Richest mine in 1898

Battle for the Le Roi Gold Mine, Part I Whitaker Wright and his golden touch

  • Aug. 22, 2014 10:00 a.m.
Drawing of James Whitaker Wright

Drawing of James Whitaker Wright

In the 1890s, Whitaker Wright, head of the London and Globe Finance Corporation seemed to have the golden touch. His vast business dealings were crowned in 1898 with the purchase of the “world’s richest mine,” the Le Roi in Rossland, by one of London and Globe’s two major subsidiary companies, the British America Corporation.

The Le Roi along with the Centre Star, War Eagle, Idaho and Virginia claims were staked in the summer of 1890 by Bourgeois and Morris. Colonel Topping, the deputy mining recorder in Nelson, was given the Le Roi claim for paying the total recording fees of $12.50 for the five claims. Topping then sold the Le Roi to a Spokane syndicate of businessmen, dubbed the “Spokane Colonels,” headed by Colonel Isaac Peyton.

Whitaker Wright was a very wealthy man in the mid 1890s.  Indeed, his Lea Park estate outside of London had a glorious ballroom, theatre and a vast lake, with a centrepiece tunnel to a subterranean smoking room conservatory where fish, or swimmers, could be viewed from below. The tunnel continued to an artificial island, where exclusive parties were held attracting the cream of London society and potential investors. The message was irresistible. “Everything he touched turned to gold and Whitaker Wright was synonymous with success and magnificence.” This made the collapse of his empire and the resulting fraud trial all the more spectacular!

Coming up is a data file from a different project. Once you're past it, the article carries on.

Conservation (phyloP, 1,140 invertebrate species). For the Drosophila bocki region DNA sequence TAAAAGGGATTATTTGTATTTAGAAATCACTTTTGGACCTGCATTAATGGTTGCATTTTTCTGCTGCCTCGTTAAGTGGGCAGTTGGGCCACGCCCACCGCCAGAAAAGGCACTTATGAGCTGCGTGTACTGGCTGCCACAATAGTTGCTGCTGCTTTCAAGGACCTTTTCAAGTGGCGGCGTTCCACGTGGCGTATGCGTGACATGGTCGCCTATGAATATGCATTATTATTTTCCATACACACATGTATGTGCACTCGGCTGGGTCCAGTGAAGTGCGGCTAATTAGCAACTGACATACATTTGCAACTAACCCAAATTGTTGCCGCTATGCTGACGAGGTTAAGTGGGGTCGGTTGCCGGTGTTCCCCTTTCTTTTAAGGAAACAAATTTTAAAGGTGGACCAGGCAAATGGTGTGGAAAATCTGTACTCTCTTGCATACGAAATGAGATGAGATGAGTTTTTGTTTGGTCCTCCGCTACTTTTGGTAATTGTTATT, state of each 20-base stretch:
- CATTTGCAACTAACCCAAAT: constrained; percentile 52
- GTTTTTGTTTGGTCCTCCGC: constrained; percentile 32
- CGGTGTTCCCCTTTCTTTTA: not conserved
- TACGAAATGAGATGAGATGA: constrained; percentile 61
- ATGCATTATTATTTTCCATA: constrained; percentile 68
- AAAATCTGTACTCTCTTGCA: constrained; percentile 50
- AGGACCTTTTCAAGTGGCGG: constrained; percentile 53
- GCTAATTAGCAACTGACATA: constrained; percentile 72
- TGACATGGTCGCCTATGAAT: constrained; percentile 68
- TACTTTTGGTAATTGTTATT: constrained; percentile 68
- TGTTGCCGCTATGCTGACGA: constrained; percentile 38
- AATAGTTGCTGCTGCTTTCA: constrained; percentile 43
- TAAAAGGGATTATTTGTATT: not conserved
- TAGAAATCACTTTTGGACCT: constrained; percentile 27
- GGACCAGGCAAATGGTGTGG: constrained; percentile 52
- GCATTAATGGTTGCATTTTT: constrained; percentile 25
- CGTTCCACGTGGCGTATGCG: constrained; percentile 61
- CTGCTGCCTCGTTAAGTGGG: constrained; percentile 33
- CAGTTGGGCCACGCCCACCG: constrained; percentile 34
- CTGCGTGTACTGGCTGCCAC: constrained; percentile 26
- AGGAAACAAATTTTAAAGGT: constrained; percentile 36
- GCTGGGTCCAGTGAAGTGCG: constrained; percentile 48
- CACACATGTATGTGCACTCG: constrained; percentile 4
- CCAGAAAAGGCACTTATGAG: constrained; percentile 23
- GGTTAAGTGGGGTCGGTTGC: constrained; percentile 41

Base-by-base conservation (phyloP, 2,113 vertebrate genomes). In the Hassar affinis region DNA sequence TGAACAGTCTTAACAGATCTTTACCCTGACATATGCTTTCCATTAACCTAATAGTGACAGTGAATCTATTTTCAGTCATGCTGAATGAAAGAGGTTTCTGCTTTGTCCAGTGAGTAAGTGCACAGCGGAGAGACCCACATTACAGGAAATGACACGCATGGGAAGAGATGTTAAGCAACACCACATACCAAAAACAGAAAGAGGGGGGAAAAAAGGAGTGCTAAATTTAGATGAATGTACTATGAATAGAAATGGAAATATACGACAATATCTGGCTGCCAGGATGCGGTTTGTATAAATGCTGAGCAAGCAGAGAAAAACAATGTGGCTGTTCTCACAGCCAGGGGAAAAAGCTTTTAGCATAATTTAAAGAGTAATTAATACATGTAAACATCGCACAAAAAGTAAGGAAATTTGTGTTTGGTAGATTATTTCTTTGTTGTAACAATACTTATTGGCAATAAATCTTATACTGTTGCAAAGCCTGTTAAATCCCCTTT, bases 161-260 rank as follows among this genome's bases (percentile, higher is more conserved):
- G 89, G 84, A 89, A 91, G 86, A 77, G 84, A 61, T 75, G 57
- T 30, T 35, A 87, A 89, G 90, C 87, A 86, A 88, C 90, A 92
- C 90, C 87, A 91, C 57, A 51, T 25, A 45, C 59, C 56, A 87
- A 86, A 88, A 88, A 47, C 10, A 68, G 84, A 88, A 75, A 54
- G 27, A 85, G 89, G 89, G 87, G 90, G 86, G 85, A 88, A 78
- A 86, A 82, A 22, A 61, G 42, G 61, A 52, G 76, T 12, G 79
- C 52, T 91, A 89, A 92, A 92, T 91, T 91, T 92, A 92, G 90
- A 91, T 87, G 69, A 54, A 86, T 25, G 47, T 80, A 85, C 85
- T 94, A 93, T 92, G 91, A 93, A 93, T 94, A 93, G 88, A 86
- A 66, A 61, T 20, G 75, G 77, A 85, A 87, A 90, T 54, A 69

Leveraging early work as an assayer in America, he built up his career and seized the 1890’s mining boom. He organized specialty companies to buy rich mines, capitalizing them beyond their actual worth and then offering the stock to the British public. Dividend payouts and shortfalls were made up by buying more mines and selling more stock, a scam that was maintained as long as rich new mines passed to his control and could be brought to the insatiable London market.

In 1897, Whitaker Wright heard of Rossland’s Le Roi gold mine and had to have it. Charles Mclntosh, former Lieutenant Governor of the Northwest Territories was appointed a director of the British America Corporation and arrived in Rossland by private railway car rented from the CPR. He purchased the Columbia and Kootenay, Great Western, Josie and the Nickel Plate mines. Purchase of the Le Roi eluded him as it was controlled by way of the Spokane Colonels, who had bought the mine in 1891 from Colonel Topping of Trail.

The Spokane Colonels were shrewd men who knew of Wright’s plans and used the Le Roi as bait to get their own asking price from the British investing public. Greed motivated them to remove and smelt in Northport whatever high grade Le Roi gold ore they could before the sale. A charade of bickering and delays by the Spokane Colonels sabotaged and frustrated the BAC officers in Rossland and Whitaker Wright in London.

One of the more colourful delay tactics saw a court injunction where deputy sheriffs were hired to station themselves at Spokane city limits to stop all trains bound for Canada carrying directors or documents of the Le Roi Company. However, a train snuck out of the tiny station at Mead and only when safely in Rossland was it discovered another company’s seal had been substituted for the Le Roi’s. There could be no company transactions.